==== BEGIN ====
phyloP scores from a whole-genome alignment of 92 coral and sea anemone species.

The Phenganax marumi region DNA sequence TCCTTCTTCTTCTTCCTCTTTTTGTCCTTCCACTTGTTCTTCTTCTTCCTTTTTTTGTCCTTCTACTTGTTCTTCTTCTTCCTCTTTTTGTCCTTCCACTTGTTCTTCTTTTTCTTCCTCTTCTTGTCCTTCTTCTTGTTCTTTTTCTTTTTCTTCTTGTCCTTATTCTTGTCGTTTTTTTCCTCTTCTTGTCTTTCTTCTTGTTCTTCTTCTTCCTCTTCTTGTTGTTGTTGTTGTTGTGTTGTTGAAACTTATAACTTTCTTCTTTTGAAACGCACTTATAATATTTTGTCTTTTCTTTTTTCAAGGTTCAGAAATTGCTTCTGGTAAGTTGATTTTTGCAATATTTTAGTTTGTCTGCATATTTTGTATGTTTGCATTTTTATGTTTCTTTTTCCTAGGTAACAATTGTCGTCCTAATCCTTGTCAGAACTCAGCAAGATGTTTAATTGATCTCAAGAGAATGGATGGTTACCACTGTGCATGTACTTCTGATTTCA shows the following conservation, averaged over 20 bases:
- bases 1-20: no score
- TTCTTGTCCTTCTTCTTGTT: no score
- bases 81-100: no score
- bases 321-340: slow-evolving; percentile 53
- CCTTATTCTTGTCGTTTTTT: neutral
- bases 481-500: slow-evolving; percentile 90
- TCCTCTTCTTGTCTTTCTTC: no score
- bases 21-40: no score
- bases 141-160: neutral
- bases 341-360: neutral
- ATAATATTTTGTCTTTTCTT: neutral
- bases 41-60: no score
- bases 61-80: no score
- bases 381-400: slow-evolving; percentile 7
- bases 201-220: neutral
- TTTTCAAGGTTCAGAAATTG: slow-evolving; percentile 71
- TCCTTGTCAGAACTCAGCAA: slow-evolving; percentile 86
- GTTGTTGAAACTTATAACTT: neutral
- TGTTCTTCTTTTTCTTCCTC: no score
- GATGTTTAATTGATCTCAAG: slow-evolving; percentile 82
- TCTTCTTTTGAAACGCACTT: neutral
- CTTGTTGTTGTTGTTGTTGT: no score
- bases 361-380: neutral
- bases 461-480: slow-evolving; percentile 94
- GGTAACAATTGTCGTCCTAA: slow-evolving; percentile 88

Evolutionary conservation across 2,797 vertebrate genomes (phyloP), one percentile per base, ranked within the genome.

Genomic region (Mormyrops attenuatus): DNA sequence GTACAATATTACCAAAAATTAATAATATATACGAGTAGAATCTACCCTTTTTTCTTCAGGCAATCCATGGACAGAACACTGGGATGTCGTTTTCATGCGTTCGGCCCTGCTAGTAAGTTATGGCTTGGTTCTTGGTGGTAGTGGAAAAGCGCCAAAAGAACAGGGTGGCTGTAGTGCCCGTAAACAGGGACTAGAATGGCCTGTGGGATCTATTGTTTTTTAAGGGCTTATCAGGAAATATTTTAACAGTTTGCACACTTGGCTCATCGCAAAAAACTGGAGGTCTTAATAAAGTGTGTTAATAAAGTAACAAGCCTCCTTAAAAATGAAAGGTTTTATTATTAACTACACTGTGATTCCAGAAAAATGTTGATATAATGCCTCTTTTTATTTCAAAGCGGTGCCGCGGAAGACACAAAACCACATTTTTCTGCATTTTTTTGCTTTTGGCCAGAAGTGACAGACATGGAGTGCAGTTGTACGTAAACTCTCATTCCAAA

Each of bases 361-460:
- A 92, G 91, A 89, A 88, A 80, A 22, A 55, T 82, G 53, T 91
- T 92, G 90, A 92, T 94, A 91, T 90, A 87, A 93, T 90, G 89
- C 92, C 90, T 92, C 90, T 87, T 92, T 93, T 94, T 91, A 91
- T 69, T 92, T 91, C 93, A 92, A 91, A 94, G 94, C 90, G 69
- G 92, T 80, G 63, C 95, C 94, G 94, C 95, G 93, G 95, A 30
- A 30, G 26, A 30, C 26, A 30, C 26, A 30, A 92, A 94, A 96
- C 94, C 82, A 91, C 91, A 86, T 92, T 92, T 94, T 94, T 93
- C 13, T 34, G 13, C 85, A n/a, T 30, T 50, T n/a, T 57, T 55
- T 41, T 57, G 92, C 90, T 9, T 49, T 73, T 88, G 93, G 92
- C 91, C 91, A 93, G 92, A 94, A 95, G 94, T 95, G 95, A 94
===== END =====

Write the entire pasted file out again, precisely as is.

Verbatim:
phyloP scores from a whole-genome alignment of 92 coral and sea anemone species.

The Phenganax marumi region DNA sequence TCCTTCTTCTTCTTCCTCTTTTTGTCCTTCCACTTGTTCTTCTTCTTCCTTTTTTTGTCCTTCTACTTGTTCTTCTTCTTCCTCTTTTTGTCCTTCCACTTGTTCTTCTTTTTCTTCCTCTTCTTGTCCTTCTTCTTGTTCTTTTTCTTTTTCTTCTTGTCCTTATTCTTGTCGTTTTTTTCCTCTTCTTGTCTTTCTTCTTGTTCTTCTTCTTCCTCTTCTTGTTGTTGTTGTTGTTGTGTTGTTGAAACTTATAACTTTCTTCTTTTGAAACGCACTTATAATATTTTGTCTTTTCTTTTTTCAAGGTTCAGAAATTGCTTCTGGTAAGTTGATTTTTGCAATATTTTAGTTTGTCTGCATATTTTGTATGTTTGCATTTTTATGTTTCTTTTTCCTAGGTAACAATTGTCGTCCTAATCCTTGTCAGAACTCAGCAAGATGTTTAATTGATCTCAAGAGAATGGATGGTTACCACTGTGCATGTACTTCTGATTTCA shows the following conservation, averaged over 20 bases:
- bases 1-20: no score
- TTCTTGTCCTTCTTCTTGTT: no score
- bases 81-100: no score
- bases 321-340: slow-evolving; percentile 53
- CCTTATTCTTGTCGTTTTTT: neutral
- bases 481-500: slow-evolving; percentile 90
- TCCTCTTCTTGTCTTTCTTC: no score
- bases 21-40: no score
- bases 141-160: neutral
- bases 341-360: neutral
- ATAATATTTTGTCTTTTCTT: neutral
- bases 41-60: no score
- bases 61-80: no score
- bases 381-400: slow-evolving; percentile 7
- bases 201-220: neutral
- TTTTCAAGGTTCAGAAATTG: slow-evolving; percentile 71
- TCCTTGTCAGAACTCAGCAA: slow-evolving; percentile 86
- GTTGTTGAAACTTATAACTT: neutral
- TGTTCTTCTTTTTCTTCCTC: no score
- GATGTTTAATTGATCTCAAG: slow-evolving; percentile 82
- TCTTCTTTTGAAACGCACTT: neutral
- CTTGTTGTTGTTGTTGTTGT: no score
- bases 361-380: neutral
- bases 461-480: slow-evolving; percentile 94
- GGTAACAATTGTCGTCCTAA: slow-evolving; percentile 88

Evolutionary conservation across 2,797 vertebrate genomes (phyloP), one percentile per base, ranked within the genome.

Genomic region (Mormyrops attenuatus): DNA sequence GTACAATATTACCAAAAATTAATAATATATACGAGTAGAATCTACCCTTTTTTCTTCAGGCAATCCATGGACAGAACACTGGGATGTCGTTTTCATGCGTTCGGCCCTGCTAGTAAGTTATGGCTTGGTTCTTGGTGGTAGTGGAAAAGCGCCAAAAGAACAGGGTGGCTGTAGTGCCCGTAAACAGGGACTAGAATGGCCTGTGGGATCTATTGTTTTTTAAGGGCTTATCAGGAAATATTTTAACAGTTTGCACACTTGGCTCATCGCAAAAAACTGGAGGTCTTAATAAAGTGTGTTAATAAAGTAACAAGCCTCCTTAAAAATGAAAGGTTTTATTATTAACTACACTGTGATTCCAGAAAAATGTTGATATAATGCCTCTTTTTATTTCAAAGCGGTGCCGCGGAAGACACAAAACCACATTTTTCTGCATTTTTTTGCTTTTGGCCAGAAGTGACAGACATGGAGTGCAGTTGTACGTAAACTCTCATTCCAAA

Each of bases 361-460:
- A 92, G 91, A 89, A 88, A 80, A 22, A 55, T 82, G 53, T 91
- T 92, G 90, A 92, T 94, A 91, T 90, A 87, A 93, T 90, G 89
- C 92, C 90, T 92, C 90, T 87, T 92, T 93, T 94, T 91, A 91
- T 69, T 92, T 91, C 93, A 92, A 91, A 94, G 94, C 90, G 69
- G 92, T 80, G 63, C 95, C 94, G 94, C 95, G 93, G 95, A 30
- A 30, G 26, A 30, C 26, A 30, C 26, A 30, A 92, A 94, A 96
- C 94, C 82, A 91, C 91, A 86, T 92, T 92, T 94, T 94, T 93
- C 13, T 34, G 13, C 85, A n/a, T 30, T 50, T n/a, T 57, T 55
- T 41, T 57, G 92, C 90, T 9, T 49, T 73, T 88, G 93, G 92
- C 91, C 91, A 93, G 92, A 94, A 95, G 94, T 95, G 95, A 94